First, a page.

The inauguration of the 45th President of the United States received considerable media coverage. This was not least because the man being sworn in was President Donald J. Trump: a television personality and real estate developer who had just pulled off what is arguably the most surprising political defeat in recent history. While international news crews and agency photographers all faced east, their cameras panning across the National Mall towards the Capitol scaffolding draped in stars and stripes, one participant offered a novel viewpoint. The Argentinian ambassador, wrapped in a thick grey woollen coat and scarf, used his smart phone to take a collection of pictures from the podium itself.

Demonstrating an affable informality, Martín Lousteau uploaded a small album of photographs to Facebook, giving his followers and the wider public a glimpse of what it’s like to be standing a few feet away as the US experienced the transition of power. The pictures are not professional – they are unmistakably amateur. A shot of the crowd is taken at a skewed angle. Another is out of focus. These imperfections give the photographs a charm and a personal touch, reflecting well on the ambassador as a person and allowing the embassy to reach out to a new audience not traditionally associated with political pageantry.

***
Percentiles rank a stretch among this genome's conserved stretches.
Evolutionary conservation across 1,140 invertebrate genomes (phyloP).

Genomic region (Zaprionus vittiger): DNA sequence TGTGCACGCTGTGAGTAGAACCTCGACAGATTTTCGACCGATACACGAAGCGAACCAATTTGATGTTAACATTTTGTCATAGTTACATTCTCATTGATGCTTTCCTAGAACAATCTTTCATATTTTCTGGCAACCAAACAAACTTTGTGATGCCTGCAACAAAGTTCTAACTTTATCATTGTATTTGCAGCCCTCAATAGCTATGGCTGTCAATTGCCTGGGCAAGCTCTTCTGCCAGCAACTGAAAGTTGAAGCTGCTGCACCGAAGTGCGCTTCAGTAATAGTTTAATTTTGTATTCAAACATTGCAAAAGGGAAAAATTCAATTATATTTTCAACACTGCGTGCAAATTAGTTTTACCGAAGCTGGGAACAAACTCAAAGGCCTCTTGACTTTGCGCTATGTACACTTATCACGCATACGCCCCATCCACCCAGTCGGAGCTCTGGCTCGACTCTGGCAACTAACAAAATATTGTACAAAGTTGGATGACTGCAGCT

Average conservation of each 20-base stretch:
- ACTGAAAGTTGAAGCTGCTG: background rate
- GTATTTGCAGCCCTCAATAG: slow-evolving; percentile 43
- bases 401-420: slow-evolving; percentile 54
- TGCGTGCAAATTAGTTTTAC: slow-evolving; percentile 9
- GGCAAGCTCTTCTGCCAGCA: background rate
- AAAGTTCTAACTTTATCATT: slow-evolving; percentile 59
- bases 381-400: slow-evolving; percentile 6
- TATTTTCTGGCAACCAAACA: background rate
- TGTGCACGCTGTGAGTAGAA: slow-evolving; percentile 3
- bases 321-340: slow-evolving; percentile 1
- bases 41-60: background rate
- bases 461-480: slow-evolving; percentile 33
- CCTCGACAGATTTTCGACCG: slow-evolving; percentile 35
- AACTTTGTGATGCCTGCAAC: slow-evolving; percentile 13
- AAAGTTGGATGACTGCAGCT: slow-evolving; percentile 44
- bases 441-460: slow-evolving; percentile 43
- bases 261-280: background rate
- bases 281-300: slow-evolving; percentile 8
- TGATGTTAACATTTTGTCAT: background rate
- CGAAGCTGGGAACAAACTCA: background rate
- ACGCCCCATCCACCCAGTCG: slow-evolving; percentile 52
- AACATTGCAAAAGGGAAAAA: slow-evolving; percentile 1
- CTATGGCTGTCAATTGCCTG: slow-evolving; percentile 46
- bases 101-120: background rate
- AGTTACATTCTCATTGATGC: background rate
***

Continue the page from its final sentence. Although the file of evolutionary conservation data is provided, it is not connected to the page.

Simultaneously, this small act was sending out a strong message: that Argentina is present and playing an important role on the international stage. With a shift of power from nation states to networks, diplomatic interaction has evolved from closed conversations to open debate. This is reflected in the tools diplomats now choose to communicate with. Through digital engagement, Martín Lousteau effectively made diplomatic capital out of a non-story. He transformed himself from a spectator into a participant.

Lessons for organisations:

  • Unique insights: the ambassador’s status gives him access which he can then share with others, democratising diplomacy in the process.
  • The advantage of the ‘unofficial’: mainstream media will lead from similar perspectives whilst the ambassador’s uploads offer an alternative view.
  • The digital tourist: photographs are not edited or approved but appear natural and in the moment, thereby aligning them with the average social media user.
  • Photographs fit into a broader, strategic narrative of transparency and Argentinian representation in the international community.